|Safety tools are often overlooked by newer divers when they're first investing in a dive kit. All divers know they need a reliable BCD & regulator because, well, we need to breathe. But what about the non-immediate part of staying alive? I've seen new divers willing to spend extra $$$ on a higher-end regulator because, "It's my life and I'm worth it," but then skip the accessory safety items that - in my opinion - can be just as important should you find yourself in an unexpected situation...|
One of our divers came in for some regulator maintenance recently and had quite the story to tell. She and her family were out for a day of diving & spearfishing off their own boat. There was a current so they decided to do a drift dive and, being safety-conscious divers, had a flag & buoy to tow along with the group so the boat could track them. They agreed on a time limit and went off on a relaxing adventure underwater. Seems simple, right?
A simple mistake nearly ended their family outing in tragedy when the line connecting the flag to the divers came untied at the buoy.
It's not too difficult to imagine what happened next: the captain faithfully followed that flag as the wind and current took it in the wrong direction, and the divers continued on their meandering dive/hunt, oblivious that the line they were towing wasn't attached to anything anymore.
Neither party knows when exactly the rope came untied. The captain first realized when her family didn't surface at the agreed upon time. The divers found out when they reeled in an empty rope and ascended to find their boat nowhere to be seen.
What would you do?
I didn't get their captain's side of what happened next, but our diver told us that the group in the water, not knowing what else to do, decided to try and swim for shore - miles and miles away - eventually ditching what they could to make the swim easier. Fish, stringers, even spear guns and other equipment were sacrificed, all ending up on the sea floor. One member of the group had an SMB (Surface Marker Buoy) and inflated it in the hopes that someone would see them.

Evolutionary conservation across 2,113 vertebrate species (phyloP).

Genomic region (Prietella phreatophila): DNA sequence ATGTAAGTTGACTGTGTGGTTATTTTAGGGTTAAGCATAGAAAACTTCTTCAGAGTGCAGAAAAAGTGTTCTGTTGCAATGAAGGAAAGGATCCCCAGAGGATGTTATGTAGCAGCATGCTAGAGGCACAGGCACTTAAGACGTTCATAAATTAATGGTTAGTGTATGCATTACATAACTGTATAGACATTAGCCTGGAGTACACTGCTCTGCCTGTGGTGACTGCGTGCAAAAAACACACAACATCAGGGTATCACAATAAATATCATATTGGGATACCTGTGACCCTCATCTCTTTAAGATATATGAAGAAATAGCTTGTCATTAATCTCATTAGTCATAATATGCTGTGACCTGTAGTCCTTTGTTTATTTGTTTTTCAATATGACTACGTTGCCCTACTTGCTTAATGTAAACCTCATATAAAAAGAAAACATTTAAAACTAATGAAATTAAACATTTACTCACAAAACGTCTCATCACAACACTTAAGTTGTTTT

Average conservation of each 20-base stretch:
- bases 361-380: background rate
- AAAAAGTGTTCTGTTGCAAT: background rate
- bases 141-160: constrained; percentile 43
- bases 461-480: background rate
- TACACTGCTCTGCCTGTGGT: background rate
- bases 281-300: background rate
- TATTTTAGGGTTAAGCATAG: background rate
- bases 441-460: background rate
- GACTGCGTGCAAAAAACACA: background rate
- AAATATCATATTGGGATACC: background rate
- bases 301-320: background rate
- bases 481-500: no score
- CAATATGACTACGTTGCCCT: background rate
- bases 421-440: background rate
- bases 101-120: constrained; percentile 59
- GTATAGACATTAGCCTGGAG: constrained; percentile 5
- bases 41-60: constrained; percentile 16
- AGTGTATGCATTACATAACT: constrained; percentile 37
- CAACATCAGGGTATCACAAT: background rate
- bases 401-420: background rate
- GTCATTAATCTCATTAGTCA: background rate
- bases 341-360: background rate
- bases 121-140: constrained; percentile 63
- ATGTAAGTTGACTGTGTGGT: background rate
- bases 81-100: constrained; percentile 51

After almost 2 hours of swimming, she was able to flag down a random passing boat and the family was reunited back on shore. All thanks to a single SMB and some unbelievable luck.
So what can we learn from this? Well the obvious answer is to check your knot on the dive flag before you jump in, because that's where the problem started. But what else can be done? Captain John (who drives our dive boat, the Psychquatic) immediately responded, "Gotta follow the bubbles, man." And he's absolutely right: double check your course against not just the flag, but also the divers' bubbles in the water.
But as a diver, personally, what can you do? Well, I don't want to even think about how this story might have ended if no one in the group had had an SMB with them. Does that mean as long as your dive buddy has one you shouldn't worry about it? Well what if you get separated from your dive buddy? And in this specific case, if everyone had had one, the whole group would have been even more visible to passing boats and could possibly have been rescued earlier.
These little neon-orange cinnamon rolls really don't take up much space; heck, I don't even realize it's there once I've clipped it to my BCD and I'm in the water. Will it get used on every single dive? Probably not. But if something goes wrong, that inflatable orange tube can be a literal lifesaver. And not only on drift dives - they're handy to have with you for other situations. If you surface far from the boat in choppy conditions you'll be much more visible with a 4-foot long, fluorescent safety sausage because, let's face it, sometimes a diver's head at the surface can look an awful lot like a crab-trap buoy or a floating coconut. Do you struggle maintaining buoyancy on free ascents? If so, an SMB used in conjunction with a string line can make your safety stops much easier - and safer too, as passing boaters can then see where there's a diver in the water.
So if you don't have one already, be sure to add an SMB to both your dive kit & your pre-dive checklist. It is easily one of the most useful tools for the money (most are under $50, depending on size) and you'll be glad it's there if you ever need it. The only time mine is off my BCD is when I'm in a pool.
That's it for now and remember to be safe out there, because the best dive is the next dive! - Tyler